University of Portsmouth graduate Richard Warburton releases dramatic debut novel Stoker

SET against the dramatic backdrop of the American west of 1860, Richard Warburton hopes his debut novel will transport the reader from the first word.

Monday, 24th December 2018, 2:48 pm
Updated Thursday, 10th January 2019, 10:52 am
The front cover of Stoker, left, and University of Portsmouth graduate Richard Warburton

Its opening pitches the start of an uphill battle faced by Lord Stoker, a British nobleman who stumbles upon the lone survivor of a massacre. 

As she lays among the blood-blotted landscape she is too frightened to speak '“ but Stoker, after whom the tome is titled '“ is determined to escort her to the authorities. 

The seed for the tale was sown during Richard's first year as a creative writing student at the University of Portsmouth, in 2014.

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Now two years after he graduated with first-class honours, it has been released.

'˜I'd never considered putting this out as a real thing until a friend asked to see it. I passed it to him, he read it in a flash and told me it was brilliant,' the 46-year-old said.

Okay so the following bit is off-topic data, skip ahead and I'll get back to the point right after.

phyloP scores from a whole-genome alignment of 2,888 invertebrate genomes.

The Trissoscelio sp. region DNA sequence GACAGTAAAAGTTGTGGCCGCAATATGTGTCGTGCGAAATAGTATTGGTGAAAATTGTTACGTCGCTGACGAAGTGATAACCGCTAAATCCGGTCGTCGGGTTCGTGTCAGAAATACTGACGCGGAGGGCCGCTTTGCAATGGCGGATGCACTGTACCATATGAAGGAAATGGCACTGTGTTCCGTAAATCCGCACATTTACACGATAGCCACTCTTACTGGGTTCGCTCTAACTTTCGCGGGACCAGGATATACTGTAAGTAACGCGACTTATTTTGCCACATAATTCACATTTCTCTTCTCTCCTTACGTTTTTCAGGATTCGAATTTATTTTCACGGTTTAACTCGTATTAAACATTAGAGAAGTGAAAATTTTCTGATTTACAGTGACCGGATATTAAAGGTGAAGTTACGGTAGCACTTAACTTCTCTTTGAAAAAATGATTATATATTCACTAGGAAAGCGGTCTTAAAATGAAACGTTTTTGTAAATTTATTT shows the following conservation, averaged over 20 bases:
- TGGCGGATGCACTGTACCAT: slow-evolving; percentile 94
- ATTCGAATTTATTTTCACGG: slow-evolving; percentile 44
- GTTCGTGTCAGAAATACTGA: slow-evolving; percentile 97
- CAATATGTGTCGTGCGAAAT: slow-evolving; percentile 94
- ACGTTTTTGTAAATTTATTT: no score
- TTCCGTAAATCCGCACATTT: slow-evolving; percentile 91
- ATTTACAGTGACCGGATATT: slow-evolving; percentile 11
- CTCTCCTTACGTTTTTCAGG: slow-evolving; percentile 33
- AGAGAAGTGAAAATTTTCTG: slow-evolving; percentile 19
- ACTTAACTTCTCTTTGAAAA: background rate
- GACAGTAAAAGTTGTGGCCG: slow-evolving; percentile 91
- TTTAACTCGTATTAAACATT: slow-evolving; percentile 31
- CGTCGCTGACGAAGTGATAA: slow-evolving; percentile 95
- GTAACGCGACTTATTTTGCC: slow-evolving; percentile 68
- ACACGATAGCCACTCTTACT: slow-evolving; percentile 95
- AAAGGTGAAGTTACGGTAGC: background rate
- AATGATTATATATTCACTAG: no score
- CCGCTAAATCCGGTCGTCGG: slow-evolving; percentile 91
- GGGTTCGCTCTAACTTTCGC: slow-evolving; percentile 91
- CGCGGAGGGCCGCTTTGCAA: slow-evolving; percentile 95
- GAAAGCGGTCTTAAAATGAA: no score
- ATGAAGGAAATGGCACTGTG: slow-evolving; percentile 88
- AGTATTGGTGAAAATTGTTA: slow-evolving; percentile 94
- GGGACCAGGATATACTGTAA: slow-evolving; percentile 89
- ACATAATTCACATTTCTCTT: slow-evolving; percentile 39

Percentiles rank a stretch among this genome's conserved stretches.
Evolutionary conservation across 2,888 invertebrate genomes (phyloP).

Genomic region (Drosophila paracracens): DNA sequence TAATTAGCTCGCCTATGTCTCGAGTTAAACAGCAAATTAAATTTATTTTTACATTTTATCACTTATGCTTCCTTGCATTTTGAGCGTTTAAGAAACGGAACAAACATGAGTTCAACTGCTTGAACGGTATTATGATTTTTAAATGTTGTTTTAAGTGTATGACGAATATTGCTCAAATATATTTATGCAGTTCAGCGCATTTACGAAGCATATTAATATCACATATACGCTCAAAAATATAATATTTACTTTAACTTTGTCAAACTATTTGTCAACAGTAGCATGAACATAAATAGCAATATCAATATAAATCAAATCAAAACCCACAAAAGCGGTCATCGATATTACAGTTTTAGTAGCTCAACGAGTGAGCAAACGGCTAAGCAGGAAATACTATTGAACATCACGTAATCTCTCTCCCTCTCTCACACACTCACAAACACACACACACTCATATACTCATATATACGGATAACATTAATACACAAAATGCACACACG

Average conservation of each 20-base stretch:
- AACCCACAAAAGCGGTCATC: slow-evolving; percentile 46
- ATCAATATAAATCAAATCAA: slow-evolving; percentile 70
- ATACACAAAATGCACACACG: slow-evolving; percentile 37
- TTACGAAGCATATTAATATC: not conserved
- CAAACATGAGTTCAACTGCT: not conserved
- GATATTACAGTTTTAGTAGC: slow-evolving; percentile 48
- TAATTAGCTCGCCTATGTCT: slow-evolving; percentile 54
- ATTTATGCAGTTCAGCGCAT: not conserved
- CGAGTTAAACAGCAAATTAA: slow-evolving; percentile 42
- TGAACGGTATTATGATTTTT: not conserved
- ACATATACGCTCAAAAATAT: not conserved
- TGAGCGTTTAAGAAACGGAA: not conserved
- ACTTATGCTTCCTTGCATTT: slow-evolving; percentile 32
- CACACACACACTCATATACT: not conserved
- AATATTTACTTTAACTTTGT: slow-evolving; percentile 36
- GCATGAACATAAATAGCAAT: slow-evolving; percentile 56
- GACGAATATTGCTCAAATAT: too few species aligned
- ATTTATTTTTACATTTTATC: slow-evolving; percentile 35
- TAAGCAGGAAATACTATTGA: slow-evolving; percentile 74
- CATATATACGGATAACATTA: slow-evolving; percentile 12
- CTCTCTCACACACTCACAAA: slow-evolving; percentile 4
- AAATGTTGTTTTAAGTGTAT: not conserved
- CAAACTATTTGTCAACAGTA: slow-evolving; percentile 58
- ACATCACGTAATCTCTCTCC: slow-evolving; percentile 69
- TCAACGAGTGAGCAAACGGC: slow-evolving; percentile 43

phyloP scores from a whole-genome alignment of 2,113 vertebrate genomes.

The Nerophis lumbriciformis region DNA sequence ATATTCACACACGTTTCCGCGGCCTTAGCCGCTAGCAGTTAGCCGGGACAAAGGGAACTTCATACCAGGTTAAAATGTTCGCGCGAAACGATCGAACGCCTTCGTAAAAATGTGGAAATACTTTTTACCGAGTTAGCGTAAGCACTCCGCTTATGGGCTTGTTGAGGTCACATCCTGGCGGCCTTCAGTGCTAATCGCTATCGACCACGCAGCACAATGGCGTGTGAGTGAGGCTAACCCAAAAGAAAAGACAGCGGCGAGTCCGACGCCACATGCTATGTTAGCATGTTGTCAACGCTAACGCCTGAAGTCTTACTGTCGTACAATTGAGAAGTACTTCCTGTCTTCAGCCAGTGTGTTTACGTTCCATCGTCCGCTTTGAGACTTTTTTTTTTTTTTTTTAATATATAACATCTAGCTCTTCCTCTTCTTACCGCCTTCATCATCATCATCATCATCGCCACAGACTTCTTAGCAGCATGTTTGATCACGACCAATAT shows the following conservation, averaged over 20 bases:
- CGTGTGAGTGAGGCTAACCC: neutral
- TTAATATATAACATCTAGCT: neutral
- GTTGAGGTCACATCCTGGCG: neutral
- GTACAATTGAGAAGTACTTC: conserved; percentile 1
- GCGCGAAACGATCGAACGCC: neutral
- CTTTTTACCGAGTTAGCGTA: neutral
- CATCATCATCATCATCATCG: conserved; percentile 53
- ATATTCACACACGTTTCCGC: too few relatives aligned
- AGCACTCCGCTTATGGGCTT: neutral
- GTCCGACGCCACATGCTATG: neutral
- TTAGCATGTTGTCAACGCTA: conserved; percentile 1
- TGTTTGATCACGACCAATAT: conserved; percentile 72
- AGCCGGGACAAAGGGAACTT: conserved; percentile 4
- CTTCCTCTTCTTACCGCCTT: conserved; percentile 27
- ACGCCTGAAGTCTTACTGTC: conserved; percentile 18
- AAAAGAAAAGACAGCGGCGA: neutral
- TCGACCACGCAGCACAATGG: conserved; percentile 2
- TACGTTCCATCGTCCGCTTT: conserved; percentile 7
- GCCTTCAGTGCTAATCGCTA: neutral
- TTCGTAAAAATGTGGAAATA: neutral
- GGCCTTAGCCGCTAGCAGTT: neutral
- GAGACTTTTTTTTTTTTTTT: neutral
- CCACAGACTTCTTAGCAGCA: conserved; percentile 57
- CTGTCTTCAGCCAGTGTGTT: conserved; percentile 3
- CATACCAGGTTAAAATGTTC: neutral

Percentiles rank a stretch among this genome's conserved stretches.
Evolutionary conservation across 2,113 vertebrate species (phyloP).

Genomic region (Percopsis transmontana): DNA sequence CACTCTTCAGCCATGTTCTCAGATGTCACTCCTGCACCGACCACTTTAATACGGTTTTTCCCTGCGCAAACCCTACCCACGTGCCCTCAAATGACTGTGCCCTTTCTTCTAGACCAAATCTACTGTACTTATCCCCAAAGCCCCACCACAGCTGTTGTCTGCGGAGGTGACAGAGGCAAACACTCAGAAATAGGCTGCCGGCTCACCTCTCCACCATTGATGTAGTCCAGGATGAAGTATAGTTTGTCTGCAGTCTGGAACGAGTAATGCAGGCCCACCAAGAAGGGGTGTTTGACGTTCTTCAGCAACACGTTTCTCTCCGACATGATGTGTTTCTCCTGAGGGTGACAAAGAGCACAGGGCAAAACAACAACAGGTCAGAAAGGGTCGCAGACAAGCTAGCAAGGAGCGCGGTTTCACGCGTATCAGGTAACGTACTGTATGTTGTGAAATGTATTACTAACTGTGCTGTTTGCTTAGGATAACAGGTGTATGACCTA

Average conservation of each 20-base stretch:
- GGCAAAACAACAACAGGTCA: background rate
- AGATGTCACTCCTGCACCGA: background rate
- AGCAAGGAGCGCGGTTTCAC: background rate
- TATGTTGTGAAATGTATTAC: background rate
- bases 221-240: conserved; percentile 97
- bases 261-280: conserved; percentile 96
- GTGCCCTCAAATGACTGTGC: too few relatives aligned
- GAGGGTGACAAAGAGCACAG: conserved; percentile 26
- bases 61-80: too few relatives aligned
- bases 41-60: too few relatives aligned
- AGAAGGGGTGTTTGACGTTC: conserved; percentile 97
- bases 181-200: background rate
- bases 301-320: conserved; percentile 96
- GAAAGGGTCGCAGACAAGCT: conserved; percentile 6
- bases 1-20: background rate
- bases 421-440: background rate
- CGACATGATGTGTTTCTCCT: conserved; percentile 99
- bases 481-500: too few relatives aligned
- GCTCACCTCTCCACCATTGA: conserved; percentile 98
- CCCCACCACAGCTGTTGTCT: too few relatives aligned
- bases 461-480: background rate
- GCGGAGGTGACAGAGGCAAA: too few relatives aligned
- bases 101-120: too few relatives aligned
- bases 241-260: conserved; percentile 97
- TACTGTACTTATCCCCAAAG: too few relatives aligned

'˜It went from there and after numerous rounds of editing and re-writes, it was sent off by the end of 2017.

'˜Now to see it in print as something I can physically hold is a brilliant feeling.'

The journey towards publishing Stoker began when Mr Warburton, who hails from West Stoke in Chichester '“ a conscious link in his title choice '“ sought a change of direction five years ago. 

'˜I'd been made redundant, so I spent 2013 trying to make myself useful at home, because trying to get a job was proving ridiculously difficult,' he said. 

'˜Then my wife Alison said 'why don't you do a course?', which is when I learned the one in Portsmouth was going to start in a fortnight. 

'˜In a hurry I rang the university, spoke to a lecturer and she helpfully invited me to go and do it.' 

A far cry from his former stomping ground of London as a recruitment worker, Richard's debut novel takes readers on a journey via horseback, through dusty, rolling plains, to a bustling Mississippi paddle steamer and beyond. 

And there has been much work go into ensuring its legitimacy. 

'˜I loved the research '“ learning about paddle steamers, pistols and all sorts of American geography,' Richard said. 

'˜But after the process as a whole I can completely empathise with the saying that writing a book takes one per cent inspiration and 99 per cent perspiration.' 

In a world where '˜not all is as it seems', the author added readers should not expect an easy ride for his protagonist. 

'˜Everybody Stoker meets along the way makes his goal of getting this woman to civilisation extremely difficult.' 

Stoker is available to buy on Amazon for £8.99 in paperback and £3.99 for Kindle.